How does chemotherapy affect dogs?

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In Animal Expert We know how important the health of your dog is to you, whether it is affected by a parasite or develops a more serious ailment.

Cancer is a disease that increasingly affects a greater number of domestic animals, as if to remind us how similar they are to humans.

Faced with a condition as delicate as this, it is normal to be puzzled about the most appropriate treatment for the animal, even with adequate veterinary care. That is why we want to talk to you about ¿how chemotherapy affects dogs?

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What type of cancer affects dogs?

Having a pet with cancer at home can be as hard and as difficult to assimilate as having a family member suffering from this disease. However, you must be willing to take on the challenge that this implies and provide the dog with the necessary care to Improve your quality of life.

There are certain types of cancer which are usually the most common in dogs, and only a few of them are treated with chemotherapy. These are:

  • Lymphosarcoma, is a neoplasm in malignant lymphocytes, affecting the liver, spleen and other organs.
  • Mastocytoma, affects mast cells, it is a skin cancer in dogs that can end up affecting some internal organs.

In which cases is chemotherapy applied?

Before deciding to use chemotherapy to treat your dog's cancer, your vet will do various studies on the location, size, and stage of the tumor.. Chemotherapy alone cannot be used to treat the tumor, Well, it is not effective. Chemotherapy is performed in the following cases:

  • When it is impossible to operate on the dog, because the cancer has spread throughout the body.
  • When there is a risk that the metastasis will spread the cancer to the organs around the tumor.
  • When tumors cannot be completely removed with surgery. In this case, it is common to start chemotherapy treatment after removing as much of the tumor as possible with a surgical intervention..
  • When the tumor is too large to be removed and it is intended to slow its growth with the use of chemotherapy.
  • When the tumor has been completely removed, so chemotherapy is prescribed to kill the rest of the cancer cells that may remain in the body.

Even if any of these reasons are present, before prescribing chemotherapy the veterinarian will carry out a general study on the dog's health, to avoid a possible negative deterioration of the animal. In the case of dogs with metastases and advancing cancer that affects several vital organs, this type of therapy is usually discouraged.

How does chemotherapy work in the dog's body?

Cancer-causing cells divide much faster than other cells in the body, so they spread very easily throughout the body. Due to this, it is used for chemotherapy to reduce or stop the reproduction and division of these cells, since the drugs used in this type of therapy destroy them.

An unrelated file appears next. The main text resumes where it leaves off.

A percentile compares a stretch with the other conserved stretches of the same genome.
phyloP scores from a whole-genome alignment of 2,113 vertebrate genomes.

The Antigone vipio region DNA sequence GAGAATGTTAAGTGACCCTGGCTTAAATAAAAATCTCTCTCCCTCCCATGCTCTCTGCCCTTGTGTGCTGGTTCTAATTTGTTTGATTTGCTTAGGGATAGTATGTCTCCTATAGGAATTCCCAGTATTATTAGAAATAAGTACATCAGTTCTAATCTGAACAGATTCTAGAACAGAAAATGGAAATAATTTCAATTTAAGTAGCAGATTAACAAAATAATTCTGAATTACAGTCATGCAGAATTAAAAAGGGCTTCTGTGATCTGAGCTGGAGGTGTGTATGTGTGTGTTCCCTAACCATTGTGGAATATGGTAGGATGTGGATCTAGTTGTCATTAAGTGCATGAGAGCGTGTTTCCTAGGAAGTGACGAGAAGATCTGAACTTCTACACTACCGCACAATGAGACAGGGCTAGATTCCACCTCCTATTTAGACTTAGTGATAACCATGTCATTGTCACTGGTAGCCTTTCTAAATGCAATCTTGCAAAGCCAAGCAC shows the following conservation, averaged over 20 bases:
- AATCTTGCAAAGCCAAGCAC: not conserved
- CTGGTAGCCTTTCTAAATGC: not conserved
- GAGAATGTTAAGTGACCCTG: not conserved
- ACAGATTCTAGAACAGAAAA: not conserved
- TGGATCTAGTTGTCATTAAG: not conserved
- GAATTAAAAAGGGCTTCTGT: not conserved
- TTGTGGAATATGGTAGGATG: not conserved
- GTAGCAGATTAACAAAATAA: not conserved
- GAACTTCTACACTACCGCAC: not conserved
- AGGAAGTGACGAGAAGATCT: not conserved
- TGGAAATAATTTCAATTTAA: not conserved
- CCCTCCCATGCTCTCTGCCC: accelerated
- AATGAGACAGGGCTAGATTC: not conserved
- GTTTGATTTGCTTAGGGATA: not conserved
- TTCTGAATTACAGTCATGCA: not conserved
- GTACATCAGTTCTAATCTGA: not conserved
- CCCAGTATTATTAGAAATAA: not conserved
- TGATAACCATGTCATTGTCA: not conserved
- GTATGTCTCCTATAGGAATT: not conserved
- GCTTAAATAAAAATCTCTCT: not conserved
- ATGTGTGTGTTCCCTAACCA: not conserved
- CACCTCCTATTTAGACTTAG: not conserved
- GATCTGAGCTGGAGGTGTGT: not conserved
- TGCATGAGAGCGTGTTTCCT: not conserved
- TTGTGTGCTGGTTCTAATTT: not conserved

This option is used in case of small tumors or those of proven rapid reproduction, since chemotherapy drugs detect activity malignant cell faster. In already grown and stationary tumors, the treatment loses efficacy.

One of the reasons why chemotherapy is contraindicated is that the drugs are unable to "identify" malignant cells in normal tissue, so they destroy everything equally, even healthy tissue in which growth is detected. accelerated. Despite this massive destruction, the tissues are able to continue growing when the therapy has been had, since its effects are not irreversible..

How is chemotherapy given?

The type of chemotherapy to be administered, as well as the frequency and dosage must be determined by a veterinarian. However, we can tell you that sometimes it is administered orally, through pills that you can give the dog yourself at home, or through injections which, in most cases, do not imply that the dog remains hospitalized.

The duration will depend on the health of the dog and the response of the body to the treatment. Some dogs may need chemotherapy for the rest of their lives, but the usual is usually an application of weeks or months.

What are the effects of chemotherapy in the dog?

Despite what you might think, chemotherapy does not have the same side effects in dogs as it does in humans. In the canine species, negative effects are manifested only in 5% of cases. On many occasions it happens that the life of the dog can only be extended one more year, since the treatment is not curative, but palliative, so it is intended to improve the quality of life of the animal, but not to completely annihilate the cancer.

In dogs, the side effects are concentrated in:

  • Digestive problems: chemotherapy can affect the inner lining of the intestines, causing diarrhea and vomiting, as well as a significant decrease in appetite.
  • Lowering of defenses: produced by the weakening of the bone marrow, responsible for the production of white blood cells. By decreasing these blood cells, the immune system is weakened, so the dog will be more prone to infection.
  • Hair loss: it is rare in dogs, but usually affects short-haired dogs, especially on the tail and face. ¿Why? Hair follicles are affected by chemotherapy, which damages them, causing hair loss. You may need to cut their hair in certain places if your vet tells you to..

Although these are the most common effects, you should keep an eye out for any weakness or unusual behavior in your dog, and let your vet know right away.

This article is merely informative, at AnimalWised.com we do not have the power to prescribe veterinary treatments or make any type of diagnosis. We invite you to take your pet to the vet in the event that it presents any type of condition or discomfort.

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